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Neither of those things apply in any way to Chesham Bois. First, there is a volume of evidence from the community that the branch is needed. Hundreds of residents have expressed their views to the Post Office or have signed petitions or attended protests. More than 300 small businesses use the branch and they have made personal representations of dismay to me at the removal of this local facility.

The premises are eminently suitable for a post office. Indeed, they have served the community for many years. There is a suitable applicant to run the premises in the shape of Maggie—Margaret Joyce—who offered herself for the position this January. She is partly trained and ready and willing for the final stage of training, but she has not had her application acknowledged and was told that the Post Office was not taking on any more applicants for training courses, which is patently not correct.

The code continues that when there is a proposal to close a branch, the people concerned need to consider

the "trading hours" of those branches, their convenience, including

and whether the surrounding area is hilly or flat.

I have a lot of concerns in relation to that part of the code. The closure letter that I received from the Post Office acknowledged that there were a number of concerns about the availability of public transport and car parking facilities. The letter states:

I presume that the network team are young and fit and think nothing of hopping on and off a bus, waiting for half an hour, or having to walk half a mile. The residents of Chesham Bois, however, are ladies with children and people in wheelchairs. Some people with white sticks, who do not see quite as well as the Minister or me, turned out for that picture for The Sunday Telegraph. There were also some senior citizens.

There are no parking facilities near Amersham post office. It is positioned in a particularly dangerous place at a very busy junction. On foot, I will concede that one could get to Amersham or Amersham Common post office on quite a flat path, but to get to Waterside, Chesham involves a very steep hill. Those routes are not easily travelled by people not quite as agile as the network team.

I should also like to know what consideration has been given to disabled access and disability discrimination legislation. It strikes me that Chesham Bois post office is perfectly placed because one can park immediately outside. Access to the so-called alternative post offices is not so convenient. I believe that two of them do not come up to the standards required by disability discrimination legislation. Can the Minister comment on that? Members of my community will be disfranchised from using their post office if the closure goes ahead.

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The commercial viability of Chesham Bois post office is also a key factor in determining the future of the branch. The Post Office has always concealed that aspect from us under the guise of commercial confidentiality. The closure letter from Drew McBride tells me that

I cannot believe that this sub-post office is not viable. If it is not, why has the Post Office already invested in the electronic keypad to enable people to draw their pensions and benefits when the change to bank accounts finally happens? This branch has had some major disruptions recently. There was resurfacing of the pavement outside the shops and post office in Bois lane, then installation of gas pipes by Transco and subsequent road resurfacing. Both involved reducing the road to one lane, traffic lights right outside the premises and a total loss of the front parking spaces. That has now finished and everyone can, and does, use the branch freely again.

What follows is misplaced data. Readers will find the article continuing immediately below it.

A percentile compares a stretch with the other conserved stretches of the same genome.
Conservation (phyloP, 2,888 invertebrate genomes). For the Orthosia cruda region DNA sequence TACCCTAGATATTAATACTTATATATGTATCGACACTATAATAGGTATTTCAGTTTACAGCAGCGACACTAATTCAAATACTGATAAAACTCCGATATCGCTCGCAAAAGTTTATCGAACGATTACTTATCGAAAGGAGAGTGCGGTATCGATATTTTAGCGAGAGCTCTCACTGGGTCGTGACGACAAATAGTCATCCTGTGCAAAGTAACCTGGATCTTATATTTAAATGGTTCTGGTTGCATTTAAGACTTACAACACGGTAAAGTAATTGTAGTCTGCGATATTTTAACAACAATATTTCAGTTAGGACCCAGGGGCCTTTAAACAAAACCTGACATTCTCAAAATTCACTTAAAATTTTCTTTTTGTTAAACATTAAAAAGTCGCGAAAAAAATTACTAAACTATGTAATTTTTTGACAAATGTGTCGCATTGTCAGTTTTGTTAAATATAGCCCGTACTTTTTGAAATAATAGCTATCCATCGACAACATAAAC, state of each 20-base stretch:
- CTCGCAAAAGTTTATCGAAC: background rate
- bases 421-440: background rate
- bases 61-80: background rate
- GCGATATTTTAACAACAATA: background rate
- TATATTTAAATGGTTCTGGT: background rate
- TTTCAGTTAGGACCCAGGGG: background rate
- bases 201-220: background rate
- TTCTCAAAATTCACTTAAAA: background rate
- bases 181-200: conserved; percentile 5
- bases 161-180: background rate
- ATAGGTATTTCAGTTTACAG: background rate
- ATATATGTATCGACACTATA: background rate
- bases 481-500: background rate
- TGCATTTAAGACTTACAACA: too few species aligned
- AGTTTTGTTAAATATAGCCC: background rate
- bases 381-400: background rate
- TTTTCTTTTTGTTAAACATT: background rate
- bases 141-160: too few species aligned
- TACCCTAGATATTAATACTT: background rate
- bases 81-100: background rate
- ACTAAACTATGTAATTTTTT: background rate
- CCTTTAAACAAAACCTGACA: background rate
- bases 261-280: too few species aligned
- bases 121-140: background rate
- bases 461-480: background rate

At the last demonstration, I spoke to someone who had just opened an account for her business for which she could use the post office, specifically because of the proximity of that branch and the ease of access for her. Under the quaintly titled "reinvention" of the post office network, the Post Office claims that the closure will save other post offices—which, I might add, will also be under threat of closure—by transferring business there.

I read the Subpostmaster magazine and I saw in it a letter from a sub-postmaster, Mr. Spinks. It completely knocks the claims on the head, saying:

He writes that his office is a

What is certain, so far as commercial viability is concerned, is that if this post office closes on 29 January there will be not only an effect on that shop but a disastrous effect on the other businesses in the parade. Their future should be on the conscience of everyone forcing this closure on our community.

Quite where the cost savings will come from, I do not know. Amersham post office, offered as an alternative to this post office, has been consistently undermanned. Vacancies have been advertised, two as recently as October. If another counter clerk is required, how will that help the balance of payments in the Post Office? It is only right that the Post Office should now reveal the exact financial position of the branch and the savings it expects to make, and give the community a chance to help if the figures do not add up. The parish council wanted to know if it could make a contribution to keep

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the branch open, but that was dismissed out of hand in the branch closure letter. I think that the Post Office should at least sit down with the parish council and explore what could be done and how they could work together to save the branch.

The village of Chesham Bois is now looking at the possibility of judicial review. Perhaps the Minister can advise me on that. The Post Office has already tried to put me off judicial review and has included a long and complicated paragraph in its letter telling me why the closure of the branch is not subject to it. If that is the case, can the Minister tell me how can we obtain justice for our post office? What process of appeal is there? How can the voices of my community be heard?